Samsung has been hard at work on flexible technology lately, even going as far as replacing a good number of their LCD manufacturing plants with outfits capable of manufacturing flexible OLED displays. All of these efforts seem to point to the creation of a foldable, bendable phone in the near future. A recent pair of patents seems to point to a foldable smartphone that not only can be folded as a user sees fit or according to Samsung's design, but can hold their place when folded a certain way, somewhat like a sturdy laptop hinge. This is thanks to a series of plates and electrodes making up an artificial musculature.
Called a "panel support member", one of the patents shows a flexible skin made of electromagnetic panels with bits of hard wire running between them. These bits of muscle would be able to take and hold just about any shape, so long as it wasn't a tight enough squeeze to snap one of the membranes. Seemingly meant to support a flexible OLED panel and provide a backbone of sorts, this could allow things like flip phones that turn into candybar phones or tablets, or regular phones that can fold out into a tablet, and even fold in half from there to form a letterbox-ratio laptop.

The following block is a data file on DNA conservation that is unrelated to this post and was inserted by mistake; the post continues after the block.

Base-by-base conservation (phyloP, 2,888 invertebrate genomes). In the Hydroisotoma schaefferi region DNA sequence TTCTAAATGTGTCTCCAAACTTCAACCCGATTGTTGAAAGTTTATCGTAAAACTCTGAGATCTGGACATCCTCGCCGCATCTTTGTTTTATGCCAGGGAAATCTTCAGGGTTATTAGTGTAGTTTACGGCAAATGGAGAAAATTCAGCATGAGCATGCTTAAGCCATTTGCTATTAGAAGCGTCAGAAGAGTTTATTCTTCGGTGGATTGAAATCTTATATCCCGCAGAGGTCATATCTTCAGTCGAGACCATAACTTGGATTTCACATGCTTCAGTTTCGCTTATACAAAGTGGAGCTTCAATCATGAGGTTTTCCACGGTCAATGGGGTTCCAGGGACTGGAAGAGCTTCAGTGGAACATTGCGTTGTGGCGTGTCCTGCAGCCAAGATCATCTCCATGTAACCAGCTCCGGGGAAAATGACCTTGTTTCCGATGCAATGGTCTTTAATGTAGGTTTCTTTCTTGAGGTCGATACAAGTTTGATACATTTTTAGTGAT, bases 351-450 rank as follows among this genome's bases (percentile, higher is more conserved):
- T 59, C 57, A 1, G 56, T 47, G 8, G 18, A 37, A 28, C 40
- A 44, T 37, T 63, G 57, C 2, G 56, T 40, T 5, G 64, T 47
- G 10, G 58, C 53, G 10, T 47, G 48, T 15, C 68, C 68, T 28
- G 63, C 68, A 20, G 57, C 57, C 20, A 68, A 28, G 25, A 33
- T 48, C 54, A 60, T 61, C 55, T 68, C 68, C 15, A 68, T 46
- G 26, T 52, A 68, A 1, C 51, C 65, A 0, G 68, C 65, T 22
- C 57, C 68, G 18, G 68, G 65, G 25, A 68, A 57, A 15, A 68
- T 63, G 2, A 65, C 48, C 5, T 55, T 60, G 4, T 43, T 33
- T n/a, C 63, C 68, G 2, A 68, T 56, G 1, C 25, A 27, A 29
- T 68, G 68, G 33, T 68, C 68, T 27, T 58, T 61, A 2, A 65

The accompanying patent describes a flexible display panel that has a hard division at the halfway point, making a sort of crease that makes it easier for the panel to assume shapes like a flip phone or laptop and tablet hybrid. Presumably, this hinged design would make use of the artificial muscle in the previous patent. The membranes on show in that patent and Samsung's own flexible OLED displays are very thin, allowing for nearly the same degree of design freedom as current solutions, while adding in the benefits of being able to fold the device up as a user pleases or along a set line. What Samsung may do with these patents is unclear at this point, as is when or even if they will make it into a commercial product. With Samsung betting big on flexible tech, however, it would make sense to see these crop up quite soon.